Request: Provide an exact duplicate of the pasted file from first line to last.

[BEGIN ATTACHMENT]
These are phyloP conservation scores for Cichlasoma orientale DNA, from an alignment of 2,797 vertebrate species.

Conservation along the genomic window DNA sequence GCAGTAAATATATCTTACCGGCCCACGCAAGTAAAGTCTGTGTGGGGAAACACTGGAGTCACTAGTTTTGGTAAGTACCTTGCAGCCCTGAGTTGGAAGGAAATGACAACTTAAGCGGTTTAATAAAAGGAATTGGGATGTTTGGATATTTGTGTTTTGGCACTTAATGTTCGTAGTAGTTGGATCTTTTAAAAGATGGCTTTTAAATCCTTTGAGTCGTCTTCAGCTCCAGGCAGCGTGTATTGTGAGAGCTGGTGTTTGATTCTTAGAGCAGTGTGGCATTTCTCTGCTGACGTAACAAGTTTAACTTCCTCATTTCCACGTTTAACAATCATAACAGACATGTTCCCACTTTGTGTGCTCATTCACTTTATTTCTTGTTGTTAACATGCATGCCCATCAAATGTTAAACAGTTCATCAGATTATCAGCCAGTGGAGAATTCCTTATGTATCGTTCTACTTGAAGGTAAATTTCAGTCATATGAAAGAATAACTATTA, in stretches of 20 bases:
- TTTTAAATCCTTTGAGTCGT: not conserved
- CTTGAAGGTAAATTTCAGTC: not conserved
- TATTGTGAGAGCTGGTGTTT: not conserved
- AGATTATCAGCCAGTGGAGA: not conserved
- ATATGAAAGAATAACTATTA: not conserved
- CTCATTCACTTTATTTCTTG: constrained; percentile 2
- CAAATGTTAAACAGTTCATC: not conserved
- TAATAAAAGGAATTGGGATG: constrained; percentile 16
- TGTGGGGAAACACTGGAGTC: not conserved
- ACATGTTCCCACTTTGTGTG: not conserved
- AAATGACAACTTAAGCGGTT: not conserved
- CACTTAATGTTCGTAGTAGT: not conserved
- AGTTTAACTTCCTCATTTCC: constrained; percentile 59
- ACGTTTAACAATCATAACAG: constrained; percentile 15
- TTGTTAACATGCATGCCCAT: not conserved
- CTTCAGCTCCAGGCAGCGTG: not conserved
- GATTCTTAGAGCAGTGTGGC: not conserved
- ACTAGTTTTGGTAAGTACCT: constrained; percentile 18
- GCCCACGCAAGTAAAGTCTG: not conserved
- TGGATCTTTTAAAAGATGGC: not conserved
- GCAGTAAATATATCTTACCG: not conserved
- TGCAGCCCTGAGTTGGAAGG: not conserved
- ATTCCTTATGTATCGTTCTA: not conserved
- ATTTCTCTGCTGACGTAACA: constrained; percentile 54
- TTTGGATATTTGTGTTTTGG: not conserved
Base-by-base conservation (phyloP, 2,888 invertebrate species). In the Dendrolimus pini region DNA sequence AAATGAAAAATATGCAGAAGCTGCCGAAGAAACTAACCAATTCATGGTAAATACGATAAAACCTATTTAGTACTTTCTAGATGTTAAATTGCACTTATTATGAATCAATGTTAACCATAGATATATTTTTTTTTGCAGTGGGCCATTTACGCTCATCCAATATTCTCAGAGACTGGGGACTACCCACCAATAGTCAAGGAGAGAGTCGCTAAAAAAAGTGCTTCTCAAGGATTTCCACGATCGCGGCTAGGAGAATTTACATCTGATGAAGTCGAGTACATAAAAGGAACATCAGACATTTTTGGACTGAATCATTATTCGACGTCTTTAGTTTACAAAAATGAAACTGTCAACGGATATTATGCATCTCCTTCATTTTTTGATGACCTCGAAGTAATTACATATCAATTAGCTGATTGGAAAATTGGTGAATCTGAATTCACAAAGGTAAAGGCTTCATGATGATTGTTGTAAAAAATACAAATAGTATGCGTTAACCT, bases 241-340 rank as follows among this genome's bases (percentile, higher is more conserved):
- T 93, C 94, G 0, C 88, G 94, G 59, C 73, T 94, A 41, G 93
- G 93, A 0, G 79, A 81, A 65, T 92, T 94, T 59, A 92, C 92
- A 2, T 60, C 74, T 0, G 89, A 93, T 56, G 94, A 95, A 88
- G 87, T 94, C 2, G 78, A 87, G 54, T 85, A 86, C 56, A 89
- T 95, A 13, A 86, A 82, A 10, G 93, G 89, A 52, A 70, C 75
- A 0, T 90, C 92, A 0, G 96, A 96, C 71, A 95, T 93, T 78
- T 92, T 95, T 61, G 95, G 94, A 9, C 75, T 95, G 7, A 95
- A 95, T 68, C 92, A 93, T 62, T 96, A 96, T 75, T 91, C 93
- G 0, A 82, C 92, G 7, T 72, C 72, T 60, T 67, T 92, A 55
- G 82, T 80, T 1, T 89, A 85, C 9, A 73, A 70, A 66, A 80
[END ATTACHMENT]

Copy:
These are phyloP conservation scores for Cichlasoma orientale DNA, from an alignment of 2,797 vertebrate species.

Conservation along the genomic window DNA sequence GCAGTAAATATATCTTACCGGCCCACGCAAGTAAAGTCTGTGTGGGGAAACACTGGAGTCACTAGTTTTGGTAAGTACCTTGCAGCCCTGAGTTGGAAGGAAATGACAACTTAAGCGGTTTAATAAAAGGAATTGGGATGTTTGGATATTTGTGTTTTGGCACTTAATGTTCGTAGTAGTTGGATCTTTTAAAAGATGGCTTTTAAATCCTTTGAGTCGTCTTCAGCTCCAGGCAGCGTGTATTGTGAGAGCTGGTGTTTGATTCTTAGAGCAGTGTGGCATTTCTCTGCTGACGTAACAAGTTTAACTTCCTCATTTCCACGTTTAACAATCATAACAGACATGTTCCCACTTTGTGTGCTCATTCACTTTATTTCTTGTTGTTAACATGCATGCCCATCAAATGTTAAACAGTTCATCAGATTATCAGCCAGTGGAGAATTCCTTATGTATCGTTCTACTTGAAGGTAAATTTCAGTCATATGAAAGAATAACTATTA, in stretches of 20 bases:
- TTTTAAATCCTTTGAGTCGT: not conserved
- CTTGAAGGTAAATTTCAGTC: not conserved
- TATTGTGAGAGCTGGTGTTT: not conserved
- AGATTATCAGCCAGTGGAGA: not conserved
- ATATGAAAGAATAACTATTA: not conserved
- CTCATTCACTTTATTTCTTG: constrained; percentile 2
- CAAATGTTAAACAGTTCATC: not conserved
- TAATAAAAGGAATTGGGATG: constrained; percentile 16
- TGTGGGGAAACACTGGAGTC: not conserved
- ACATGTTCCCACTTTGTGTG: not conserved
- AAATGACAACTTAAGCGGTT: not conserved
- CACTTAATGTTCGTAGTAGT: not conserved
- AGTTTAACTTCCTCATTTCC: constrained; percentile 59
- ACGTTTAACAATCATAACAG: constrained; percentile 15
- TTGTTAACATGCATGCCCAT: not conserved
- CTTCAGCTCCAGGCAGCGTG: not conserved
- GATTCTTAGAGCAGTGTGGC: not conserved
- ACTAGTTTTGGTAAGTACCT: constrained; percentile 18
- GCCCACGCAAGTAAAGTCTG: not conserved
- TGGATCTTTTAAAAGATGGC: not conserved
- GCAGTAAATATATCTTACCG: not conserved
- TGCAGCCCTGAGTTGGAAGG: not conserved
- ATTCCTTATGTATCGTTCTA: not conserved
- ATTTCTCTGCTGACGTAACA: constrained; percentile 54
- TTTGGATATTTGTGTTTTGG: not conserved
Base-by-base conservation (phyloP, 2,888 invertebrate species). In the Dendrolimus pini region DNA sequence AAATGAAAAATATGCAGAAGCTGCCGAAGAAACTAACCAATTCATGGTAAATACGATAAAACCTATTTAGTACTTTCTAGATGTTAAATTGCACTTATTATGAATCAATGTTAACCATAGATATATTTTTTTTTGCAGTGGGCCATTTACGCTCATCCAATATTCTCAGAGACTGGGGACTACCCACCAATAGTCAAGGAGAGAGTCGCTAAAAAAAGTGCTTCTCAAGGATTTCCACGATCGCGGCTAGGAGAATTTACATCTGATGAAGTCGAGTACATAAAAGGAACATCAGACATTTTTGGACTGAATCATTATTCGACGTCTTTAGTTTACAAAAATGAAACTGTCAACGGATATTATGCATCTCCTTCATTTTTTGATGACCTCGAAGTAATTACATATCAATTAGCTGATTGGAAAATTGGTGAATCTGAATTCACAAAGGTAAAGGCTTCATGATGATTGTTGTAAAAAATACAAATAGTATGCGTTAACCT, bases 241-340 rank as follows among this genome's bases (percentile, higher is more conserved):
- T 93, C 94, G 0, C 88, G 94, G 59, C 73, T 94, A 41, G 93
- G 93, A 0, G 79, A 81, A 65, T 92, T 94, T 59, A 92, C 92
- A 2, T 60, C 74, T 0, G 89, A 93, T 56, G 94, A 95, A 88
- G 87, T 94, C 2, G 78, A 87, G 54, T 85, A 86, C 56, A 89
- T 95, A 13, A 86, A 82, A 10, G 93, G 89, A 52, A 70, C 75
- A 0, T 90, C 92, A 0, G 96, A 96, C 71, A 95, T 93, T 78
- T 92, T 95, T 61, G 95, G 94, A 9, C 75, T 95, G 7, A 95
- A 95, T 68, C 92, A 93, T 62, T 96, A 96, T 75, T 91, C 93
- G 0, A 82, C 92, G 7, T 72, C 72, T 60, T 67, T 92, A 55
- G 82, T 80, T 1, T 89, A 85, C 9, A 73, A 70, A 66, A 80